The European Union (EU) is called to draft the annual UN General Assembly Resolution on Myanmar. A dozen of EU countries, along with the United States, Canada and Australia, are pushing for the inclusion in the Resolution of a commission probing into possible war crimes and crimes against humanity by the regime of Naypydaw. The U.S. State Department declared on August 11 that Washington is committed to establish an international commission on crimes against humanity in Myanmar, as recommended by the UN Special Rapporteur for Human Rights in onetime Burma.
EU state members are quite divided about the establishment of such a commission. According to Burmese and western pro-democracy groups, Germany and other European countries are wary of protecting their own economic investments and export in Southeast Asia, with Berlin aiming to engage the Burmese government led by newly elected president, retired general Thein Sein, rather than maintaining a confrontational stance. The problem is that, up to now, Brussels special representatives for Myanmar have yielded no tangible results from dialogue with the Burmese military junta or its “quasi-civilian” spin-off now formally in charge.
Divisions within Europe on Myanmar are certainly under scrutiny in China after the EU has broken into what Beijing regards as its own strategic backyard. As reported by The Irrawaddy website, last July 9 EU representatives met with leaders of an umbrella group of Burmese ethnic parties in Bangkok: the United Nationalities Federation Council (UNFC). The UNFC delegation urged the EU to broker a political solution to the long-standing conflict between Myanmar’s central government and Burmese armed ethnic groups.
Myanmar is a key political ally of China in Indochina. It is an outlet for Chinese investments and an alternative hub for oil and gas that Beijing imports from the Persian Gulf and Africa. At the same time, as it is the south-eastern flank of the Mediterranean basin for Europe, Myanmar could prove to be China’s geopolitical soft underbelly. If an all-out Burmese civil war were to broke out, Beijing could find itself unprepared to handle a humanitarian crisis resulting from its south-western edge.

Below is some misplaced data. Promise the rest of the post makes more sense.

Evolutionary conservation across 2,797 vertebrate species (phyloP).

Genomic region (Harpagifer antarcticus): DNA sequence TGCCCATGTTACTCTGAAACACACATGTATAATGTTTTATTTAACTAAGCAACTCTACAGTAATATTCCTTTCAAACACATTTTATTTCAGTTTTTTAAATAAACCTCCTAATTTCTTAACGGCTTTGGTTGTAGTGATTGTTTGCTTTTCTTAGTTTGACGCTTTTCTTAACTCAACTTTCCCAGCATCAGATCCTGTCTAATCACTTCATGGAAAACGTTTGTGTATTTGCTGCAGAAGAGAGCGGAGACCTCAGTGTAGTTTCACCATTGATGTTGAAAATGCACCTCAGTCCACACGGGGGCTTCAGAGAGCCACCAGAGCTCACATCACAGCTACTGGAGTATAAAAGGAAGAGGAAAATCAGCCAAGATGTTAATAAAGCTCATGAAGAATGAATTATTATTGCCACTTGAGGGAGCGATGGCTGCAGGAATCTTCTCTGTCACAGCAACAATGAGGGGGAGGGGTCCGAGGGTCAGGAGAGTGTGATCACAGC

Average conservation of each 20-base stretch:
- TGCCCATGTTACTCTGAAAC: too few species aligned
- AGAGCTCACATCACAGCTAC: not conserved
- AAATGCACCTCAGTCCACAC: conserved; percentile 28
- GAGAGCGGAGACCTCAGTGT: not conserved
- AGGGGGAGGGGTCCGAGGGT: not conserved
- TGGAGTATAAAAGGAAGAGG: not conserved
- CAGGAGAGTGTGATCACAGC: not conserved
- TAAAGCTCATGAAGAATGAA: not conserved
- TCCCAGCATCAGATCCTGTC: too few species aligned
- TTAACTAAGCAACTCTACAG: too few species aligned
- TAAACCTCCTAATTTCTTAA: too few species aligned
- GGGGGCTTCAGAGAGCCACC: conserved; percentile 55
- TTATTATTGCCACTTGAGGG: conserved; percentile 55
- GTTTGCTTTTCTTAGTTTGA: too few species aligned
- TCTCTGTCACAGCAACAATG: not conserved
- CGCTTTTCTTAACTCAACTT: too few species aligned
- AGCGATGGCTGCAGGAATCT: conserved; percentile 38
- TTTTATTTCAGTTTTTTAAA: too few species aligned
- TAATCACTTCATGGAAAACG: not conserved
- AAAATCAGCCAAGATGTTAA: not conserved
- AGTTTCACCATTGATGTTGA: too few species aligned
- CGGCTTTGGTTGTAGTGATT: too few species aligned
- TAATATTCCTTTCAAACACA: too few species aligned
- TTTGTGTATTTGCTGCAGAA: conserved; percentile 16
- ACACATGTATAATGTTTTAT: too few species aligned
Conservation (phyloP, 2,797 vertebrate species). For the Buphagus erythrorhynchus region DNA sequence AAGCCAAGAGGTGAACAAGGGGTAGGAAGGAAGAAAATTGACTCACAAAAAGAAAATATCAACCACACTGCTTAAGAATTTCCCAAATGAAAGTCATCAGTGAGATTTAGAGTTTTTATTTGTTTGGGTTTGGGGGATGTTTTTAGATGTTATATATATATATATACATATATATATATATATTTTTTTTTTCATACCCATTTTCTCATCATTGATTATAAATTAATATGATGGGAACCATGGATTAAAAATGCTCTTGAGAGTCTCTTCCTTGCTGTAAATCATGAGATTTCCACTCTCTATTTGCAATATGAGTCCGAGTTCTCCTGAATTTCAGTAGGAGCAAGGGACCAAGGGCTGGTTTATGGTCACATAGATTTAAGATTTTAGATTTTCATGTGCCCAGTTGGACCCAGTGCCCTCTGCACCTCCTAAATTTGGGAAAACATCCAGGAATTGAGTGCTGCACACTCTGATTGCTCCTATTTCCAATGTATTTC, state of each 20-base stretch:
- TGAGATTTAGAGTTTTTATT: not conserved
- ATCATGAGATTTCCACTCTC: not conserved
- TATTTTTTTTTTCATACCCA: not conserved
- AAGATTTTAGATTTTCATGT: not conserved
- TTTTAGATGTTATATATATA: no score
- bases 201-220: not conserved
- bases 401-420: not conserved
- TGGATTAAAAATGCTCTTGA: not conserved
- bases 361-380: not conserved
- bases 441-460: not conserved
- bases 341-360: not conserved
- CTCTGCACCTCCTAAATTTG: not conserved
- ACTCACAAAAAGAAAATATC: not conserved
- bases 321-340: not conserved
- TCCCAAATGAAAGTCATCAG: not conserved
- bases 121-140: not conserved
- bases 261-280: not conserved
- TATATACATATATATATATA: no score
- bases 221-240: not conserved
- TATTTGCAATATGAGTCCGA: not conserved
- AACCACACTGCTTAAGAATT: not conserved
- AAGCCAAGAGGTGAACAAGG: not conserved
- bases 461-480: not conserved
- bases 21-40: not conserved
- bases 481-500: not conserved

To date, it is estimated the ongoing armed clashes in north-eastern Myanmar between the Burmese army (Tatmadaw) and ethnic militias has brought about 15,000 to 20,000 war refugees in Kachin state and as many as 31,000 in Shan state. As happened in August 2009, when about 30,000 Kokang (a group of ethnic Chinese settled in Myanmar) escaped attacks by the Tatmadaw in Shan state, many ethnic Kachin and Shan on the run have poured into the neighbouring Chinese Yunnan province.
This scenario could worsen if China decided to launch a “surgical” cross-border military incursion in the north-eastern regions of Myanmar to protect its industrial facilities based there and contain the mass of refugees within the Burmese boundaries. This would be an adaptation of the contingency plan that is supposed to be the Chinese insurance against the possible collapse of North Korea’s regime.
In this regard, it is noteworthy that on December 2010 – as reported early this year by the South Korean daily Chosun Ilbo – Beijing deployed its own troops in the special economic zone of Rajin-Sonbong, in the North Korean province of North Hamgyong. In case of sudden crisis in North Korea, these soldiers should protect both Chinese port facilities and residents there as well as providing the first bulwark against the wave of displaced North Korean fleeing the restive country.
China should take into account the large presence of ethnic Kachin living in Yunnan province in devising a military blitz deep inside the north-eastern Myanmar. Indeed, Kachin within Chinese borders could rise up against Beijing if this were to back Naypydaw’s military operation against the Kachin Independence Army (KIA) and the Shan State Army-North (SSA-N).
Europe has room for diplomatic maneuver in Myanmar, while ceasefire talks between the Burmese government and the ethnic groups are failing on. In addition, there is uncertainty around the role the Burmese pro-democracy leader, Aung San Suu Kyi, can play in brokering a political deal between ethnic armed militias and the Tatmadaw. On the other hand, from interethnic civil war in Myanmar to Thai-Cambodian border rows and the maritime disputes in the South China Sea, the Association of Southeast Asian Nations (ASEAN) is turning out to be unable to settle conflicts regarding its state members.
Despite its demonstration of military and political disunity about the Libyan civil war and the internal disputes among its member states to draw up a common policy about migrants running away from Libya and Tunisia following the so-called Jasmine Revolutions, or its inconsistent strategy relative to ongoing revolts in Syria, the EU is still regarded as a reliable power broker in the world stage.
Moreover, doubts are being raised about China’s ability to exert a stabilizing influence in case of geopolitical crises in its “near abroad”, which is ultimately the test-bed for a country striving for global leadership. Last year, for instance, during the riots in Kyrgyzstan between ethnic Kyrgyz and Uzbeks, Beijing stepped aside paving the way for the mediation of the Organization for Security and Cooperation in Europe (OSCE).
However, ghosts of recession are haunting the Old Continent, and as long as the EU is compelled to focus on its own debt crisis, it is doubtful it can employ political energies in drafting the annual UN Resolution on Myanmar. At least in the mid-short run, the global economical and financial emergency underway will bury peripheral geopolitical rifts as much as the ideological confrontation between the West and the Communist bloc did during the Cold War.